NASA Astrophysics Data System (ADS)

    Pinot, P.; Genevès, G.

    2011-06-01

    This paper presents a simplified dynamic analytical model based on the Lagrangian formalism to describe the annular sloshing damper behavior used to damp out free oscillations of a double-pendulum system. A simulation program using this model has been developed with the mathematical software MATLAB®. This simulation method is applied to design dampers for the mass and coil suspensions of the French watt balance experiment. The motion of each suspension is equivalent to a double-pendulum motion having two main natural frequencies for each configuration considered. The shape of the damper used is a ring composed of one or two concentric annular channels partially filled with a liquid (water for instance). The depth of the liquid must be adjusted in each channel in order to tune the resonance frequency of the liquid to a natural frequency of the suspension. Two corrective parameters determined experimentally have been added to our model in order to yield results in fair agreement with experiment. The numerical simulation based on our analytical model has provided useful information for designing annular sloshing dampers as efficient as possible for the experiment concerned. Furthermore, this method can be used to study any pendulous load system behavior and to design appropriate sloshing dampers.

  14. The Harmonic Oscillator with a Gaussian Perturbation: Evaluation of the Integrals and Example Applications

    ERIC Educational Resources Information Center

    Earl, Boyd L.

    2008-01-01

    A general result for the integrals of the Gaussian function over the harmonic oscillator wavefunctions is derived using generating functions. Using this result, an example problem of a harmonic oscillator with various Gaussian perturbations is explored in order to compare the results of precise numerical solution, the variational method, and…

  15. Design of a novel integrated position sensor based on Hall effects for linear oscillating actuator

    NASA Astrophysics Data System (ADS)

    Wang, Tianyi; Yan, Liang; Jiao, Zongxia

    2015-07-01

    Linear oscillating actuator provides linear reciprocate motion directly without other auxiliary components, which is suitable for high integration applications in aerospace industry. Accurate position control is essential for linear oscillating motor and relies on concise measurement of mover position. However, most position measurements are dependent on external complicated sensors, which hinders further integration of linear oscillating actuation system. In this paper, a novel position sensing system for linear oscillating actuator based on Hall effects is proposed to achieve accurate and high integration measurement simultaneously. Axial sensing magnetic field with approximately linear relationship with position is created for direct and convenient measurement. Analytical model of sensing magnetic field is set up for optimization and validated by finite element method and experimental results. Finally, sensing magnets are integrated into motor prototype for experiments. Dynamic position results are tested in experiments and prove to be effective and accurate for position sensing with short-stroke.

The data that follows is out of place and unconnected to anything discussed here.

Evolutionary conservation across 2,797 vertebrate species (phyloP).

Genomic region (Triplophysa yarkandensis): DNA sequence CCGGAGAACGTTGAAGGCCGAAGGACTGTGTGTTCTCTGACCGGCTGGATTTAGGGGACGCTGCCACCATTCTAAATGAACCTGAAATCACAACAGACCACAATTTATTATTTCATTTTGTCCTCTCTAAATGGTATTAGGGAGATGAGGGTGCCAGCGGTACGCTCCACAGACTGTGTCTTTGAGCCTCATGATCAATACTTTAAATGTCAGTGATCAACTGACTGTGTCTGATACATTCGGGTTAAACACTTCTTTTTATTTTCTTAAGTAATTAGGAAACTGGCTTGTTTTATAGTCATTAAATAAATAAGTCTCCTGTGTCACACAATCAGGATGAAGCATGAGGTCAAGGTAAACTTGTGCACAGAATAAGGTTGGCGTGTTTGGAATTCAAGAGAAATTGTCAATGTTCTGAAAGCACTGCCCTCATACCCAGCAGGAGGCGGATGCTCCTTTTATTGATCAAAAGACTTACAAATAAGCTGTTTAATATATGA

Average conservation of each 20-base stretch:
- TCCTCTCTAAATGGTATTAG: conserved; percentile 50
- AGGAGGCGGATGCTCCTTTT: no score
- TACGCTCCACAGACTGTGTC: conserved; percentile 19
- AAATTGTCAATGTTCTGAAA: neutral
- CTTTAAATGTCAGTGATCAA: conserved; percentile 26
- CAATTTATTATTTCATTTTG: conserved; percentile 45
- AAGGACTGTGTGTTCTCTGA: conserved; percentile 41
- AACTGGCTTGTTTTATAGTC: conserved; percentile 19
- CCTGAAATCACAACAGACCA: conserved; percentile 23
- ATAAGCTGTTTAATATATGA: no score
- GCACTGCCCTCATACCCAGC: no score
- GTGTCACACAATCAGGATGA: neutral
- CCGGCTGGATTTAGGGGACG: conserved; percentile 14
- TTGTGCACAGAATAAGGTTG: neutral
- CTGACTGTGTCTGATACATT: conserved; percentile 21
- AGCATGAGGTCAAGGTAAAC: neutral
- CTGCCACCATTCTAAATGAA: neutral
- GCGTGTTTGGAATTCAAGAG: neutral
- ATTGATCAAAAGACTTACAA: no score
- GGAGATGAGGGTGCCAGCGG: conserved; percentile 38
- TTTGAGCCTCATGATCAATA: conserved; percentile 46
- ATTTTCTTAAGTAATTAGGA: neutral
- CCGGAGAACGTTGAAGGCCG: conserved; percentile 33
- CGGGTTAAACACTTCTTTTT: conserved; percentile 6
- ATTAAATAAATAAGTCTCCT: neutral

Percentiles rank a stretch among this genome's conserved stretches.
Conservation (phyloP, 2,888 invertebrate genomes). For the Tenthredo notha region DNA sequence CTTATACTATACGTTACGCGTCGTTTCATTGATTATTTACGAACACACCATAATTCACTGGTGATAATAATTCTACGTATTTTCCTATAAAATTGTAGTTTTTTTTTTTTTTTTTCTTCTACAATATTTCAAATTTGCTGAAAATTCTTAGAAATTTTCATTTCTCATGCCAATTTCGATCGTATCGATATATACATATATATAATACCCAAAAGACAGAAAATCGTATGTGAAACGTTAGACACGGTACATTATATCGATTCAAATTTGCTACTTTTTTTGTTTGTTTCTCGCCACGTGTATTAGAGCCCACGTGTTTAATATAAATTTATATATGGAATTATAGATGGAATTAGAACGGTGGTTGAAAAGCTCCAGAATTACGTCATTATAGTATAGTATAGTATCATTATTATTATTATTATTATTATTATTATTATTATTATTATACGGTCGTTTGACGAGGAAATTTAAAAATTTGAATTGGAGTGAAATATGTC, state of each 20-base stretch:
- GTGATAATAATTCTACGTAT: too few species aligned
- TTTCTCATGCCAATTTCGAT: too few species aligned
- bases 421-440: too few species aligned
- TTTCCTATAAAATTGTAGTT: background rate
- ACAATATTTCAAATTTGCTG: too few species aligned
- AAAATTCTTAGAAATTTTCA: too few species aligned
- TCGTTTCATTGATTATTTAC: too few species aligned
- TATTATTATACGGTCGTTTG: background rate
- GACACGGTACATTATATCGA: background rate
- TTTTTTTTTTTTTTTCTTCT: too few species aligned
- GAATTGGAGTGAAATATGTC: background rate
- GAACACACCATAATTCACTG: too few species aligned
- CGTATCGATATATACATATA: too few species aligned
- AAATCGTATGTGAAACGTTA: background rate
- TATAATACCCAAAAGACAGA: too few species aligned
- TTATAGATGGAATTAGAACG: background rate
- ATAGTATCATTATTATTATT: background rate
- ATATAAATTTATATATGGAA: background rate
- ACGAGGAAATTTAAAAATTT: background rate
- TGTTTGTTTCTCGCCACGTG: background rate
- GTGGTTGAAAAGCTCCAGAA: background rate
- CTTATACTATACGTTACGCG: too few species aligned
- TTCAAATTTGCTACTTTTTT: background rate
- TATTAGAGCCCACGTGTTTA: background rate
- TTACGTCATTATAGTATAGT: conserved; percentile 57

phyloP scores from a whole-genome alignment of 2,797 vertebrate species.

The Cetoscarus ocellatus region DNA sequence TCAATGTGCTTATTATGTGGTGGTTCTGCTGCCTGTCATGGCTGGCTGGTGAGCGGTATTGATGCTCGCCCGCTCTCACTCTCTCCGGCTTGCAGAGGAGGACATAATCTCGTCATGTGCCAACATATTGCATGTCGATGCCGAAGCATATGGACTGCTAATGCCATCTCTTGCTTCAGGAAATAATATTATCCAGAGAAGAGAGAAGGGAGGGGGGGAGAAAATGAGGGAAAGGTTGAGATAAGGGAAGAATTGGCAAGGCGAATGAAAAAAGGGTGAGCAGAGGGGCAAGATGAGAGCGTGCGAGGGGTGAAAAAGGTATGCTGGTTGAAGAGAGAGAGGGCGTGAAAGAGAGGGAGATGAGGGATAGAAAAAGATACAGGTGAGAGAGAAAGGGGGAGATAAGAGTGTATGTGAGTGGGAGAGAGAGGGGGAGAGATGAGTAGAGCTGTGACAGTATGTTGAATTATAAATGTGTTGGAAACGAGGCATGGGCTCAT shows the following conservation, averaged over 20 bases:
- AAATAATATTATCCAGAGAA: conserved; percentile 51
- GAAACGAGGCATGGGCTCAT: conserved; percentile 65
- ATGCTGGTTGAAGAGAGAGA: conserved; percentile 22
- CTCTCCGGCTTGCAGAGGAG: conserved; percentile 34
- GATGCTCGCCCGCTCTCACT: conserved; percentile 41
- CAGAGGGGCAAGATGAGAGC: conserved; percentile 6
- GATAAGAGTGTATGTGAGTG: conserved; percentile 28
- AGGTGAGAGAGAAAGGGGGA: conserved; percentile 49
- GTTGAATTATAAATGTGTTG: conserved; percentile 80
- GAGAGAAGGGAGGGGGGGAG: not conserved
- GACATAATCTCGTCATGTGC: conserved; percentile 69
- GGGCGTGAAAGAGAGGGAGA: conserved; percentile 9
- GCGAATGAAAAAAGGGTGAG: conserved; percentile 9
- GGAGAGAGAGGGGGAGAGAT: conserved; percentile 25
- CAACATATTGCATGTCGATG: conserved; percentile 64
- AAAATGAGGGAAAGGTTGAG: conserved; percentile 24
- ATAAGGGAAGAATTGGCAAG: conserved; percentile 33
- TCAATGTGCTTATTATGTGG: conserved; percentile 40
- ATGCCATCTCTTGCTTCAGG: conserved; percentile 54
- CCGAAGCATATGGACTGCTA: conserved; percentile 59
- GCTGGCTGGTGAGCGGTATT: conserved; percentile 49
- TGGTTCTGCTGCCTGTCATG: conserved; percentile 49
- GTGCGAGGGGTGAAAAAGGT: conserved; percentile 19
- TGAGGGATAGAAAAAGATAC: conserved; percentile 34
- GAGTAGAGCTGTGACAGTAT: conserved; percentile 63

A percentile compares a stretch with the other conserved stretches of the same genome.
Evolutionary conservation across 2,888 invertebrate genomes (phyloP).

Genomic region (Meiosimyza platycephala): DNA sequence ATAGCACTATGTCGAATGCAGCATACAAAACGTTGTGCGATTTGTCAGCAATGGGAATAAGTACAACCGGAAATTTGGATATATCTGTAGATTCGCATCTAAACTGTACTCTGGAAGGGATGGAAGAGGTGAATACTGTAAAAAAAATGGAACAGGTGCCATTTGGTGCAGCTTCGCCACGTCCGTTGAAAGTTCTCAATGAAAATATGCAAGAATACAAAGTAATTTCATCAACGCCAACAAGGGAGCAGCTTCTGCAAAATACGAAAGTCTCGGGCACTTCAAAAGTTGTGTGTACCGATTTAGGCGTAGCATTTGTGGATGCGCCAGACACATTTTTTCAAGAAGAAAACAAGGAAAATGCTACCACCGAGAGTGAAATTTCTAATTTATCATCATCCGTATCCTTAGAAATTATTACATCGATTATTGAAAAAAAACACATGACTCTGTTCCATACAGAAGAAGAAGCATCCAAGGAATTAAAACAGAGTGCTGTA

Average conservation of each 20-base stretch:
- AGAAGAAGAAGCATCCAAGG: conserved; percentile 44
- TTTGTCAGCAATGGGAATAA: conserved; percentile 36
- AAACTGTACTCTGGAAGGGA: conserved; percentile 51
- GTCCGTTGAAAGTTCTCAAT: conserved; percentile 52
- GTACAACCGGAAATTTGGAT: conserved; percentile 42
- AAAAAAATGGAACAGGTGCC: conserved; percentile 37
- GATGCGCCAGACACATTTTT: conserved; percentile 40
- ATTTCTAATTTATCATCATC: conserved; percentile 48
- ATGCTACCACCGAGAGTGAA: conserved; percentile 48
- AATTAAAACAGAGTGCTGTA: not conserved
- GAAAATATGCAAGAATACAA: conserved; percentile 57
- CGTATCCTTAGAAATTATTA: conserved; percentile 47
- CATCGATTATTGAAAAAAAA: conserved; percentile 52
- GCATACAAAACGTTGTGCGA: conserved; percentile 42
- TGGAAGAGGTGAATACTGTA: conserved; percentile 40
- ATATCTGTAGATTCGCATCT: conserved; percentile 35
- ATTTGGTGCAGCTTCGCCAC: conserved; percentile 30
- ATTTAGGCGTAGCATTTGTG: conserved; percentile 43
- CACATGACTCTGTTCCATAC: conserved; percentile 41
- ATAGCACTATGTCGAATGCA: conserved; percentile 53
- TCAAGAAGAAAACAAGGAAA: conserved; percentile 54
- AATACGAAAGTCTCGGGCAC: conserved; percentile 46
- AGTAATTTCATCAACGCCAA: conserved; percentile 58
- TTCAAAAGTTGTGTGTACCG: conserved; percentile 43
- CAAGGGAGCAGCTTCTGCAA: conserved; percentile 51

16. Design of a novel integrated position sensor based on Hall effects for linear oscillating actuator.

    PubMed

    Wang, Tianyi; Yan, Liang; Jiao, Zongxia

    2015-07-01

    Linear oscillating actuator provides linear reciprocate motion directly without other auxiliary components, which is suitable for high integration applications in aerospace industry. Accurate position control is essential for linear oscillating motor and relies on concise measurement of mover position. However, most position measurements are dependent on external complicated sensors, which hinders further integration of linear oscillating actuation system. In this paper, a novel position sensing system for linear oscillating actuator based on Hall effects is proposed to achieve accurate and high integration measurement simultaneously. Axial sensing magnetic field with approximately linear relationship with position is created for direct and convenient measurement. Analytical model of sensing magnetic field is set up for optimization and validated by finite element method and experimental results. Finally, sensing magnets are integrated into motor prototype for experiments. Dynamic position results are tested in experiments and prove to be effective and accurate for position sensing with short-stroke.

  17. The Quasi-Biennial Oscillation Based on Double Gaussian Distributional Parameterization of Inertial Gravity Waves in WACCM Model